Emanuele Berry

Emanuele Berry is a 2012 graduate of Michigan State University. Prior to coming to St. Louis she worked a talk show producer at WKAR Public Radio in Michigan. Emanuele also interned at National Public Radio, where she worked at the Arts and Information Desk. Her work has been recognized by the Michigan Association of Broadcasters, the Society of Professional Journalists, the Radio Television Digital News Association and the Hearst Journalism Awards Program.

Email: eberry@stlpublicradio.org

Emanuele Berry | St. Louis Public Radio

The St. Louis area is filled with open wounds. That’s how Affton resident Peggy Keilholz put it when she stepped to the microphone during public comment at Wednesday’s Ferguson Commission meeting.

“Darren Wilson killed Michael Brown Jr. That is a fact which no one disputes,” Keilholz said. “No matter what the criminal justice or civil justice system does or does not do, the death of Michael Brown Jr. is a wound which needs to be healed. Some people who were not peaceful protestors hurled insults, spit and other objects at law enforcement personnel. This is a wound which needs to be healed.”

Protesters are greeted by lines of State and County police during a demonstration march on the Ferguson police station in Ferguson, Missouri on August 11, 2014. People are upset because of the Ferguson Police shooting and death of an unarmed black teenage
Bill Greenblatt | UPI

The shooting of two police officers refocused national media's spotlight on Ferguson. Concerns were raised over protest safety, some asking if demonstrations will change. Alexis Templeton of Millennial Activists United says no.

Emanuele Berry | St. Louis Public Radio

Details from a federal civil rights investigation of the Ferguson Police Department began to emerge Tuesday. Reports say the Department of Justice's six-month investigation found Ferguson police violated the U.S. Constitution and were racially biased in their practices.

Ferguson Commission co-chairman, the Rev. Starsky Wilson said what’s being reported on the investigation is expected.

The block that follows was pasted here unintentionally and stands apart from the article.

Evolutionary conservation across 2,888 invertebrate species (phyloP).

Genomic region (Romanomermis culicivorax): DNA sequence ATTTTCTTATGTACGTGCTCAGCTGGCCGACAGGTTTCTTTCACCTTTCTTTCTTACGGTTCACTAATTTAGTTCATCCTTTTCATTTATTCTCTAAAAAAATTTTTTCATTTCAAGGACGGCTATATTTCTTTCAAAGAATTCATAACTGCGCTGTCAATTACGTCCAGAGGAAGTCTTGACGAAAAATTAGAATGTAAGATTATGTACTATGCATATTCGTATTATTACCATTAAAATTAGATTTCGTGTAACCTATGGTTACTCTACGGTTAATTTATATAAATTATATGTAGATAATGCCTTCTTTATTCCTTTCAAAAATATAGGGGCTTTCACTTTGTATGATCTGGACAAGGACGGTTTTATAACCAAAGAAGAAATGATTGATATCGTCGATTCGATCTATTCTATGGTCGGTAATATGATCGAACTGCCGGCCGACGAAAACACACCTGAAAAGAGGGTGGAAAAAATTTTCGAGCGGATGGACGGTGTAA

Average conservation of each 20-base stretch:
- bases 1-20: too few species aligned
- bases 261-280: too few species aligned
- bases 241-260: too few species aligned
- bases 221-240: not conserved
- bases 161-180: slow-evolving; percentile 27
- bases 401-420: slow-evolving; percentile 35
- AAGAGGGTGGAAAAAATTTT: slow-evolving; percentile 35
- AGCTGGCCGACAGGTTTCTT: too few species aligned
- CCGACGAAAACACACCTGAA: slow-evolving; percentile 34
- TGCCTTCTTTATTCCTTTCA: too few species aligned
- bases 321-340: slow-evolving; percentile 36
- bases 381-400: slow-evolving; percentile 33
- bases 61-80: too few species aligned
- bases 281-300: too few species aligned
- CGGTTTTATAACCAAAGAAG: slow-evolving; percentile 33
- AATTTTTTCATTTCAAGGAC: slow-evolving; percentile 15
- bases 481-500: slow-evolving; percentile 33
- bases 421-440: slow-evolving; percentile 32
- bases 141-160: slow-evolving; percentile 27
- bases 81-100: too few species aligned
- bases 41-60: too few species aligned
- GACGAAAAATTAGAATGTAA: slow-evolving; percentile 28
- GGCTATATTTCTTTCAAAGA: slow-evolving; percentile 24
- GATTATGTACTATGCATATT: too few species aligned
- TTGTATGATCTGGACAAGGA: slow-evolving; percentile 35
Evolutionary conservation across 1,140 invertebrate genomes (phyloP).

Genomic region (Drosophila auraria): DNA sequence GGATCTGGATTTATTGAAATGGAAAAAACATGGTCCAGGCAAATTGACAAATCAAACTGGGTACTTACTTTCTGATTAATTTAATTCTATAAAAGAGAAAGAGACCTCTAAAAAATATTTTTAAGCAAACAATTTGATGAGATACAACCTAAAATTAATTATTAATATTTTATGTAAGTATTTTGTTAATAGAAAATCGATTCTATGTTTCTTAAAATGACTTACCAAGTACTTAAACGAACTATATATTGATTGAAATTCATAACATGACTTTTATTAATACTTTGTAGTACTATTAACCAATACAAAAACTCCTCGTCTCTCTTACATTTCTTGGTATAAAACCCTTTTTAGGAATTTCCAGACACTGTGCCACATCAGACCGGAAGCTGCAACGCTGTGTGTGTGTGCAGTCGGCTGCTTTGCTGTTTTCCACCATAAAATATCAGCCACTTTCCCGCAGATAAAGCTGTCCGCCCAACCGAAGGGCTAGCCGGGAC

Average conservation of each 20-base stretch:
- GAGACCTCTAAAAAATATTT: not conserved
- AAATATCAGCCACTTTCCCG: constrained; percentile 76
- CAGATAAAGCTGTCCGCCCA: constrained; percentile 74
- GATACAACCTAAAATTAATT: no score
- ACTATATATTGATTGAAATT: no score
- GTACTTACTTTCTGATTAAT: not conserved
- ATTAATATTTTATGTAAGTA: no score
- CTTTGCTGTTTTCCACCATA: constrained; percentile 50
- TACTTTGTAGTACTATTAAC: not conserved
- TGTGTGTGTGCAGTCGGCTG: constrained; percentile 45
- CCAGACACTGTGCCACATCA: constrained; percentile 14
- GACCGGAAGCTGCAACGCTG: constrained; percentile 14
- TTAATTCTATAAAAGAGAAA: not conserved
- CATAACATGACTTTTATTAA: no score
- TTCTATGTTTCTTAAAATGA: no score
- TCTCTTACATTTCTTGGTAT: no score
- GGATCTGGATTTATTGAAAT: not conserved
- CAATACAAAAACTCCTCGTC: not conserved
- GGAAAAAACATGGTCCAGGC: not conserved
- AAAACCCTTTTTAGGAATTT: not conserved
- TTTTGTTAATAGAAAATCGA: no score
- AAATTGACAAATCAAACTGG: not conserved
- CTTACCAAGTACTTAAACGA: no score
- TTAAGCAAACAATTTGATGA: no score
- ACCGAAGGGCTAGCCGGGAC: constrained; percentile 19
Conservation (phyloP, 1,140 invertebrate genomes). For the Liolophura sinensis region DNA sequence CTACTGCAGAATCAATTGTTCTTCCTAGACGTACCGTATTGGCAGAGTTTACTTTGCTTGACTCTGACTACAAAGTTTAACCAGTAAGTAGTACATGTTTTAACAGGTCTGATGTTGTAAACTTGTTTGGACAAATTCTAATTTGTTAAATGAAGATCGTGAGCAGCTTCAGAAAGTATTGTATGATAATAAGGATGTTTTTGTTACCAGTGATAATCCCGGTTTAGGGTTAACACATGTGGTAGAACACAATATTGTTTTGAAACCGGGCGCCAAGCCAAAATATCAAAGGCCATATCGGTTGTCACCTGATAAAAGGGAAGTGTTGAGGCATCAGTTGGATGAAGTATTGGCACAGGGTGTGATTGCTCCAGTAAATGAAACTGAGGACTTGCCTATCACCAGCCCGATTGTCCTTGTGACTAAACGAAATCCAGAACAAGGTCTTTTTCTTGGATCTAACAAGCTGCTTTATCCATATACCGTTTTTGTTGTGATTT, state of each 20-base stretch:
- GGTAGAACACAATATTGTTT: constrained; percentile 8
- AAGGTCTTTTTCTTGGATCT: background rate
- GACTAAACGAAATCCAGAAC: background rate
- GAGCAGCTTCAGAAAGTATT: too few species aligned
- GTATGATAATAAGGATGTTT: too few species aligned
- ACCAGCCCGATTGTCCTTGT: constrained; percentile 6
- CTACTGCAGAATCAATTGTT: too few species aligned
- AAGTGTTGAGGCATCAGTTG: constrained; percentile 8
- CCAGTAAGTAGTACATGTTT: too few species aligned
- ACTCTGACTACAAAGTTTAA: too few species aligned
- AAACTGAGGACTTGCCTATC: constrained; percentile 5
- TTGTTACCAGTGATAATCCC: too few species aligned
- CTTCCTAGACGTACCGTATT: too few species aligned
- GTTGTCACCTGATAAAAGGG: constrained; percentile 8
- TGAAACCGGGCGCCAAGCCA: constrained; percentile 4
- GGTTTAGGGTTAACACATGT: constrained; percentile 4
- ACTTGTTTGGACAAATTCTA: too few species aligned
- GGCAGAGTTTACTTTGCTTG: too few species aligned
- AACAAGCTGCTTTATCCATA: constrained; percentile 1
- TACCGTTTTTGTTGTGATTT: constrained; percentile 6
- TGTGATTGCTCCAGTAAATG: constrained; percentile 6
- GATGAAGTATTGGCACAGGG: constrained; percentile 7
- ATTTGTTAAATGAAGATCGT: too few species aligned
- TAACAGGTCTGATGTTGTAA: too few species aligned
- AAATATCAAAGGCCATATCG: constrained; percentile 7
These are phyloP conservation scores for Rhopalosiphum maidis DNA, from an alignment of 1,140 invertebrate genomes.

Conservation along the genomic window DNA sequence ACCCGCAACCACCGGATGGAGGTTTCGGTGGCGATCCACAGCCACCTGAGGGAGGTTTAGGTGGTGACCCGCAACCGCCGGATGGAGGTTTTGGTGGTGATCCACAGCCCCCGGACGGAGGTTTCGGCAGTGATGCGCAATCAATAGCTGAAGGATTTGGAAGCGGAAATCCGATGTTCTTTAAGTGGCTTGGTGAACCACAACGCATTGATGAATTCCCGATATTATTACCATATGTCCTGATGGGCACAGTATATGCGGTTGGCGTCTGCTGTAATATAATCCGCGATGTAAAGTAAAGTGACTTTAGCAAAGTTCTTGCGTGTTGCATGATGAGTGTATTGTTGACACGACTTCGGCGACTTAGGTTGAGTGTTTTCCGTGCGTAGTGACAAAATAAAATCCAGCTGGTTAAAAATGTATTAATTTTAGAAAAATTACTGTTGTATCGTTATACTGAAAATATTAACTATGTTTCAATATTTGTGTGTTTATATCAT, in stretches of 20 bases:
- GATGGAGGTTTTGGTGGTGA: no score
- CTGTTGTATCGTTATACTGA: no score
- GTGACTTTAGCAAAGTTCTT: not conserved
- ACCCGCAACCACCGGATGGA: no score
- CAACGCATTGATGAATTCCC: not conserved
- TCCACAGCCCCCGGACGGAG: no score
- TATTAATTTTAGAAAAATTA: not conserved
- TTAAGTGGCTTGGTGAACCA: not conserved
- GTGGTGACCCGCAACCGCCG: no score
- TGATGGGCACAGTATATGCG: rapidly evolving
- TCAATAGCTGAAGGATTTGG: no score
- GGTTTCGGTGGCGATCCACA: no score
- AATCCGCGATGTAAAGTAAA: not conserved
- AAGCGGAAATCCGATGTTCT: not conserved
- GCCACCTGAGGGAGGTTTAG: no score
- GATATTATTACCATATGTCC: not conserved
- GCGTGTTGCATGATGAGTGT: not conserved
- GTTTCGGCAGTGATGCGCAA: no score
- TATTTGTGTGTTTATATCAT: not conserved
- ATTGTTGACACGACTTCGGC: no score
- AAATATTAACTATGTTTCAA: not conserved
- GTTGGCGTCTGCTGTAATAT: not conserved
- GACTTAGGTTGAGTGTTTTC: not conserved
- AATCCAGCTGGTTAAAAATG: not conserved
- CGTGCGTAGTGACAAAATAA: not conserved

Ava channels Mary Eliza Mahoney , the country's first black professional nurse.
Chauncia Boyd Rogers

Oprah Winfrey, Zora Neale Hurston and Ida B. Wells, are just some of the figures 5-year-old Ava Noelle Rogers has embodied during Black History Month.

(via St. Louis Public Schools)

(Updated Fri., Feb. 20) Angel Matthews decided to leave the Riverview Gardens School District after her cousin, who graduated from the district’s high school, had trouble enrolling in college.

“She was told her diploma didn’t mean anything because it wasn’t accredited,” Mathews said. “So she had to get her GED to go to the school she wanted to go to. I decided I’d rather go to an accredited school and take advantage of the opportunities they have.”

Students talk about racial issues during a panel discussion at Ritenour High School on Feb. 25, 2015.
Tim Lloyd | St. Louis Public Radio

(Updated 2:55 p.m., Wed., Feb. 25)

Students from across the St. Louis area regrouped this morning as a follow-up to a first of its kind race summit last month.  

At the initial event, students voted on what they thought was the best solution to bridge racial divides in the St. Louis area. The winning idea was to create a sister-school program. Students from matched schools would temporarily "exchange" schools as a way to build relationships and understanding.   

Ferguson questions collage
Photos Provided And By Staff

Six months ago, on Aug. 9, 2014, Michael Brown and Officer Darren Wilson crossed paths on Canfield Drive in Ferguson, Mo. At the end of the encounter, Michael Brown was dead in the street, and life in the St. Louis region changed.

Missouri History Museum employees dig through ash and scrap metal for artifacts on Jan. 29, 2015, at the burned-out Fashions R Boutique in Ferguson.
Emanuele Berry / St. Louis Public Radio

Owner of Fashions R Boutique, Juanita Morris was stunned when she got the call that her shop was on fire.

“No, not my building,” Morris said. “But you know, I looked, the building next door was burning and the building across the street was burning, so I just said, 'Well I was just caught up in the middle'.”

Emanuele Berry | St. Louis Public Radio

Martin Luther King once said that "it is appalling that the most segregated hour of Christian America is 11 o'clock on Sunday morning."

Rev. Dietra Wise Baker says it still is, which is why Baker and more than 100 people from churches across St. Louis gathered to talk about race on Sunday. The event was the first in a series of Sacred Conversation About Race.

“The church has work to do on itself as it tries to call moral and ethical standards to the community and point the finger ...” she said. “We have to be on the road before we can invite people along for the journey.”

 the Rev. Dr. William G. Gillespie Residence Hall and Student Center at Harris-Stowe State University
Harris-Stowe State University website

After a heated exchange on Martin Luther King Day between protesters supporting “reclaimMLK” and Harris-Stowe State University students, the university and protesters are working to turn confrontation into conversation. On Tuesday student representatives and administrators met with a Ferguson activist to start a dialogue and “hopefully move forward as a community.”

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